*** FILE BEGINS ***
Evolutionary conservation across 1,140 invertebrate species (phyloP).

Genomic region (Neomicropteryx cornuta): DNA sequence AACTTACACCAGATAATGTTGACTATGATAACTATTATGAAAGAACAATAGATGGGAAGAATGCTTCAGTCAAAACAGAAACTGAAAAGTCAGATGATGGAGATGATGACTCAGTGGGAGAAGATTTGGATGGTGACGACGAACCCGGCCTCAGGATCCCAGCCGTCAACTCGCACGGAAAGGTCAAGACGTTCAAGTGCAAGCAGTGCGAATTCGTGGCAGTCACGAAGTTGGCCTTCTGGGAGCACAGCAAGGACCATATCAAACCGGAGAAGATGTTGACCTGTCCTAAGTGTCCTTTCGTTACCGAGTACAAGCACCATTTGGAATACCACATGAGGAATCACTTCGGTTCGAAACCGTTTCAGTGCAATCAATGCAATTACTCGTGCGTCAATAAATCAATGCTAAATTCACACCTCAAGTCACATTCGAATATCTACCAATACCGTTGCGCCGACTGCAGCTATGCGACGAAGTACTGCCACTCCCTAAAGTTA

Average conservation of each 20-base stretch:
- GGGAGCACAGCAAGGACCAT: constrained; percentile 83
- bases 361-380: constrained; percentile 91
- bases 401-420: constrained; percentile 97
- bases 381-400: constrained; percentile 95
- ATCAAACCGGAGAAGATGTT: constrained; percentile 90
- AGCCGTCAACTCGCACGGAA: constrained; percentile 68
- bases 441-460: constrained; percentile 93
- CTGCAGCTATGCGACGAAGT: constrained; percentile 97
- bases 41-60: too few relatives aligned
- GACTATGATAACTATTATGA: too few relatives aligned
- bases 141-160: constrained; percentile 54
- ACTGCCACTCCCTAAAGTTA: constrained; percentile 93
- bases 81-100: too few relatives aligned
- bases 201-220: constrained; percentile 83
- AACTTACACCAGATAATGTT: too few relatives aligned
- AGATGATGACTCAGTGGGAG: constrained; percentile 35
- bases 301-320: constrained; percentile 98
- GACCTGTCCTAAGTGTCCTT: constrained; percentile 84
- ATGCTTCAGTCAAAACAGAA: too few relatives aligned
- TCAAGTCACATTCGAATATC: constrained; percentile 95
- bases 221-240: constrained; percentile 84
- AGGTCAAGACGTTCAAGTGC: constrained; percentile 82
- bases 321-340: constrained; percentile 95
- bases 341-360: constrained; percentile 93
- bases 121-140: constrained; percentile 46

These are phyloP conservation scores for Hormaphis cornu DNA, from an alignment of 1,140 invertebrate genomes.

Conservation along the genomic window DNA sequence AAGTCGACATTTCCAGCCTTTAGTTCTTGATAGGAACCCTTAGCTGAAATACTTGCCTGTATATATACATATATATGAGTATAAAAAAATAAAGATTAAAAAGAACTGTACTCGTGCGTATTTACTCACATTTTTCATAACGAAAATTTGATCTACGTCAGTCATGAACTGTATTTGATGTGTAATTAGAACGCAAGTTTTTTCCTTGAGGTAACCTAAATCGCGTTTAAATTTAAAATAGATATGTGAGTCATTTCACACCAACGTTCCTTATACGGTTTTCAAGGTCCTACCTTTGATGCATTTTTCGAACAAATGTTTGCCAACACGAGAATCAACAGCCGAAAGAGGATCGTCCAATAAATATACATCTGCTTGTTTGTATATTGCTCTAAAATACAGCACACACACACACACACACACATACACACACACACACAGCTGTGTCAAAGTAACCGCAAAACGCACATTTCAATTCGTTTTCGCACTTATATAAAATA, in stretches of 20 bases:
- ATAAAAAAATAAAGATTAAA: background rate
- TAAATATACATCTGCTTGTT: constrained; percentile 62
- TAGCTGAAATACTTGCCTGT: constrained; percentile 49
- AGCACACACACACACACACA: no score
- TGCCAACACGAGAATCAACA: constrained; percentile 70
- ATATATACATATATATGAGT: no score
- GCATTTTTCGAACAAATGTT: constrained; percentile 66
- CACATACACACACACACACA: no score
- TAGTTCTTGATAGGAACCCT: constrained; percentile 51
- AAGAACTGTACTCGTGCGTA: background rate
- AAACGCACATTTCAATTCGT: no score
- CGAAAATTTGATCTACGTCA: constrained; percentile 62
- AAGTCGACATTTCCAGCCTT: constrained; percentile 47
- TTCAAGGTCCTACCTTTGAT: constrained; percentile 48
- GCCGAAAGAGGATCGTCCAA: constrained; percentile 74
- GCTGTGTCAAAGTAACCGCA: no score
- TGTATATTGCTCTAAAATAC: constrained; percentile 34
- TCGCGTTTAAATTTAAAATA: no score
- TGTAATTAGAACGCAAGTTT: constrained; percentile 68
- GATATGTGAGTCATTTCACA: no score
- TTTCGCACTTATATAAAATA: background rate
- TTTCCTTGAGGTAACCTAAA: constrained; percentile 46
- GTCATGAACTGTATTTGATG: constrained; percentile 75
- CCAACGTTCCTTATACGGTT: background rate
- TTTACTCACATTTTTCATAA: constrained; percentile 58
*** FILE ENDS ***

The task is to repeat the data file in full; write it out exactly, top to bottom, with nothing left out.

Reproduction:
Evolutionary conservation across 1,140 invertebrate species (phyloP).

Genomic region (Neomicropteryx cornuta): DNA sequence AACTTACACCAGATAATGTTGACTATGATAACTATTATGAAAGAACAATAGATGGGAAGAATGCTTCAGTCAAAACAGAAACTGAAAAGTCAGATGATGGAGATGATGACTCAGTGGGAGAAGATTTGGATGGTGACGACGAACCCGGCCTCAGGATCCCAGCCGTCAACTCGCACGGAAAGGTCAAGACGTTCAAGTGCAAGCAGTGCGAATTCGTGGCAGTCACGAAGTTGGCCTTCTGGGAGCACAGCAAGGACCATATCAAACCGGAGAAGATGTTGACCTGTCCTAAGTGTCCTTTCGTTACCGAGTACAAGCACCATTTGGAATACCACATGAGGAATCACTTCGGTTCGAAACCGTTTCAGTGCAATCAATGCAATTACTCGTGCGTCAATAAATCAATGCTAAATTCACACCTCAAGTCACATTCGAATATCTACCAATACCGTTGCGCCGACTGCAGCTATGCGACGAAGTACTGCCACTCCCTAAAGTTA

Average conservation of each 20-base stretch:
- GGGAGCACAGCAAGGACCAT: constrained; percentile 83
- bases 361-380: constrained; percentile 91
- bases 401-420: constrained; percentile 97
- bases 381-400: constrained; percentile 95
- ATCAAACCGGAGAAGATGTT: constrained; percentile 90
- AGCCGTCAACTCGCACGGAA: constrained; percentile 68
- bases 441-460: constrained; percentile 93
- CTGCAGCTATGCGACGAAGT: constrained; percentile 97
- bases 41-60: too few relatives aligned
- GACTATGATAACTATTATGA: too few relatives aligned
- bases 141-160: constrained; percentile 54
- ACTGCCACTCCCTAAAGTTA: constrained; percentile 93
- bases 81-100: too few relatives aligned
- bases 201-220: constrained; percentile 83
- AACTTACACCAGATAATGTT: too few relatives aligned
- AGATGATGACTCAGTGGGAG: constrained; percentile 35
- bases 301-320: constrained; percentile 98
- GACCTGTCCTAAGTGTCCTT: constrained; percentile 84
- ATGCTTCAGTCAAAACAGAA: too few relatives aligned
- TCAAGTCACATTCGAATATC: constrained; percentile 95
- bases 221-240: constrained; percentile 84
- AGGTCAAGACGTTCAAGTGC: constrained; percentile 82
- bases 321-340: constrained; percentile 95
- bases 341-360: constrained; percentile 93
- bases 121-140: constrained; percentile 46

These are phyloP conservation scores for Hormaphis cornu DNA, from an alignment of 1,140 invertebrate genomes.

Conservation along the genomic window DNA sequence AAGTCGACATTTCCAGCCTTTAGTTCTTGATAGGAACCCTTAGCTGAAATACTTGCCTGTATATATACATATATATGAGTATAAAAAAATAAAGATTAAAAAGAACTGTACTCGTGCGTATTTACTCACATTTTTCATAACGAAAATTTGATCTACGTCAGTCATGAACTGTATTTGATGTGTAATTAGAACGCAAGTTTTTTCCTTGAGGTAACCTAAATCGCGTTTAAATTTAAAATAGATATGTGAGTCATTTCACACCAACGTTCCTTATACGGTTTTCAAGGTCCTACCTTTGATGCATTTTTCGAACAAATGTTTGCCAACACGAGAATCAACAGCCGAAAGAGGATCGTCCAATAAATATACATCTGCTTGTTTGTATATTGCTCTAAAATACAGCACACACACACACACACACACATACACACACACACACAGCTGTGTCAAAGTAACCGCAAAACGCACATTTCAATTCGTTTTCGCACTTATATAAAATA, in stretches of 20 bases:
- ATAAAAAAATAAAGATTAAA: background rate
- TAAATATACATCTGCTTGTT: constrained; percentile 62
- TAGCTGAAATACTTGCCTGT: constrained; percentile 49
- AGCACACACACACACACACA: no score
- TGCCAACACGAGAATCAACA: constrained; percentile 70
- ATATATACATATATATGAGT: no score
- GCATTTTTCGAACAAATGTT: constrained; percentile 66
- CACATACACACACACACACA: no score
- TAGTTCTTGATAGGAACCCT: constrained; percentile 51
- AAGAACTGTACTCGTGCGTA: background rate
- AAACGCACATTTCAATTCGT: no score
- CGAAAATTTGATCTACGTCA: constrained; percentile 62
- AAGTCGACATTTCCAGCCTT: constrained; percentile 47
- TTCAAGGTCCTACCTTTGAT: constrained; percentile 48
- GCCGAAAGAGGATCGTCCAA: constrained; percentile 74
- GCTGTGTCAAAGTAACCGCA: no score
- TGTATATTGCTCTAAAATAC: constrained; percentile 34
- TCGCGTTTAAATTTAAAATA: no score
- TGTAATTAGAACGCAAGTTT: constrained; percentile 68
- GATATGTGAGTCATTTCACA: no score
- TTTCGCACTTATATAAAATA: background rate
- TTTCCTTGAGGTAACCTAAA: constrained; percentile 46
- GTCATGAACTGTATTTGATG: constrained; percentile 75
- CCAACGTTCCTTATACGGTT: background rate
- TTTACTCACATTTTTCATAA: constrained; percentile 58